Tsukiji is only 600m away from your hotel. Would that be too far to go on a whim?

If I were staying that close to the market, I'd be tempted to eat and shop there everyday. You can find good sushi, soba, unagi, and so much more in and around Tsukiji. One particular place I am looking forward to going is Tonkatsu Yachiyo. They're famous for their char siu and fried egg plate (here is a pic: http://r.tabelog.com/tokyo/A1313/A131...) but my sister says their fried oyster/scallop lunch was just as good and well worth forgoing a sushi meal. And as it's right next to Sushi Dai and Sushi Daiwa, it'd be quite easy to spot.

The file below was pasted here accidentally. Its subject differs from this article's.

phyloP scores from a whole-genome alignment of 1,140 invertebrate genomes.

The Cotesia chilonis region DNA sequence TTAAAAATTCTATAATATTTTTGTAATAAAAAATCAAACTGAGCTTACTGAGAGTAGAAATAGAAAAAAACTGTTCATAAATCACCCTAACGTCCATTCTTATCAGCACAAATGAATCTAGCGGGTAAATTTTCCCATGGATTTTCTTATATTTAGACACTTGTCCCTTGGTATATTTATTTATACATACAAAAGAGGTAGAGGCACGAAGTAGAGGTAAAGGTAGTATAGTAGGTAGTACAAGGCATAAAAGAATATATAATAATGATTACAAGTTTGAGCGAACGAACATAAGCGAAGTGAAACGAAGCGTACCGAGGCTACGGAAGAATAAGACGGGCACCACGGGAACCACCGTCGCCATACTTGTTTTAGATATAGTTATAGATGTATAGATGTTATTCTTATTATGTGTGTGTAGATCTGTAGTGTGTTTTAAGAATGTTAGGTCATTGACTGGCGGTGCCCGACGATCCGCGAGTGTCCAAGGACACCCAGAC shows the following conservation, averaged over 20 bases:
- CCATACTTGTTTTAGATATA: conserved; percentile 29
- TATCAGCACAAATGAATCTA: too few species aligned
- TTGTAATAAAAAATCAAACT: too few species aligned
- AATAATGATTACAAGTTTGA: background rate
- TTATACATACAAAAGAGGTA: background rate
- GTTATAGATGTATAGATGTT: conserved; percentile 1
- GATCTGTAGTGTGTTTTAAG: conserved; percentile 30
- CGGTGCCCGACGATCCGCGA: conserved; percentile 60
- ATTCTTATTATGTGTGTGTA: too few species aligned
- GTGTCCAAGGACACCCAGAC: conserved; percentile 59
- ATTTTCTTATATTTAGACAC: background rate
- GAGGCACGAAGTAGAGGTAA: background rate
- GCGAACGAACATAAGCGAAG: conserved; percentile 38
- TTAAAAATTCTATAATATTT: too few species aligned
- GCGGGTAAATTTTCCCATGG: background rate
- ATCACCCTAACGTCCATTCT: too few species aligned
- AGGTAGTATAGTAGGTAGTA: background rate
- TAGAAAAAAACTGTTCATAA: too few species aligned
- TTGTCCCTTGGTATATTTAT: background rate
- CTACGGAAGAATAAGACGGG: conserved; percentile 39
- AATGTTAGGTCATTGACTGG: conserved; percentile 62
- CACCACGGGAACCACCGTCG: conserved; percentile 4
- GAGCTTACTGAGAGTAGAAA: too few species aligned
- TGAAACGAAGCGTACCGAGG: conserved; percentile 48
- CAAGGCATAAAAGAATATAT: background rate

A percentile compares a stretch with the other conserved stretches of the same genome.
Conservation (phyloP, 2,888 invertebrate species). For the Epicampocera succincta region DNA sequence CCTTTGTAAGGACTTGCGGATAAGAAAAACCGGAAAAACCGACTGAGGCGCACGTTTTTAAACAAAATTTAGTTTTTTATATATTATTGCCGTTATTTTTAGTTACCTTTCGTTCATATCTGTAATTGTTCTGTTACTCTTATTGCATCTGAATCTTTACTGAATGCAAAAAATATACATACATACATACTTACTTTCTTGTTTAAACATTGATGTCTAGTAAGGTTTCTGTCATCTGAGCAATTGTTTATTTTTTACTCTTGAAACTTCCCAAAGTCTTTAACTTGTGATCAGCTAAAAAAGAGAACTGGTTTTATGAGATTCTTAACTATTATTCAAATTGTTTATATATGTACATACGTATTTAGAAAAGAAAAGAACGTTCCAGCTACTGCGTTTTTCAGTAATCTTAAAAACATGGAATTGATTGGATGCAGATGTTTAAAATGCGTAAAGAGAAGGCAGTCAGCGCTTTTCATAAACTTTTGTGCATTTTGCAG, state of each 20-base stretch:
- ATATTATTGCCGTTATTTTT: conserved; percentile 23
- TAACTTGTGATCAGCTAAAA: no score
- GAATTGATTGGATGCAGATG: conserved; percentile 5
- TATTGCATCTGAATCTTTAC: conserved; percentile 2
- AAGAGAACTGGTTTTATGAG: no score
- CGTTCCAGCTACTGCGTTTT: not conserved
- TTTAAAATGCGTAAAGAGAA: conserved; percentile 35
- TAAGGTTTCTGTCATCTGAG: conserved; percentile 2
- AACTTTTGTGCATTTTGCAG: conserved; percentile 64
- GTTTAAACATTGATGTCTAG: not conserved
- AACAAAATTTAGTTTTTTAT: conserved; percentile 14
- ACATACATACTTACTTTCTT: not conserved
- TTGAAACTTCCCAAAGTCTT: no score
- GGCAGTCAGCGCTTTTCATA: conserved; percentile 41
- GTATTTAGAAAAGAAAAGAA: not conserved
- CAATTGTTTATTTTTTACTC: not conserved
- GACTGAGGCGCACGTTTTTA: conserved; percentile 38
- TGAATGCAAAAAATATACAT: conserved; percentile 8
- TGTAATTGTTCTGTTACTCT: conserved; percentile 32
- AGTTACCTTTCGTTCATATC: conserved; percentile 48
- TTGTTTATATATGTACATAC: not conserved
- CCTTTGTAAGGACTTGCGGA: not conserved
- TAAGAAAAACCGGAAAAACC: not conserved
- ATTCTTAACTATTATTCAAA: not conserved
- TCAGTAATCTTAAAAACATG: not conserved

Feb 05, 2010
kikisakura in Japan

The fallout from Japan as Mecca

Yes, koikuchi is what I meant by regular soy sauce. The specialized soy sauces are definitely not traditional; it's a marketing strategy to sell more bottles and it'd be perfectly valid to call them "tare" rather than "shoyu," IMHO. Still, it is quite convenient if you don't have the time to concoct your own version.

I am completely with you when it comes to heavy and thick say sauce being too overwhelming for sashimi and I wouldn't think that sweetness would go with most of sashimi but strangely enough, that's how a lot of sashimi soy sauce are formulated - thick, aged, and sweet and to achieve that flavor, they add nasty stuff like artificial sweetener and MSG. Anyhow, I'm not a huge sashimi or soy sauce person but in theory, it'd make more sense to me to pick and choose soy sauce that'd go with the particular type of fish you're eating.

Feb 04, 2010
kikisakura in General Topics

The fallout from Japan as Mecca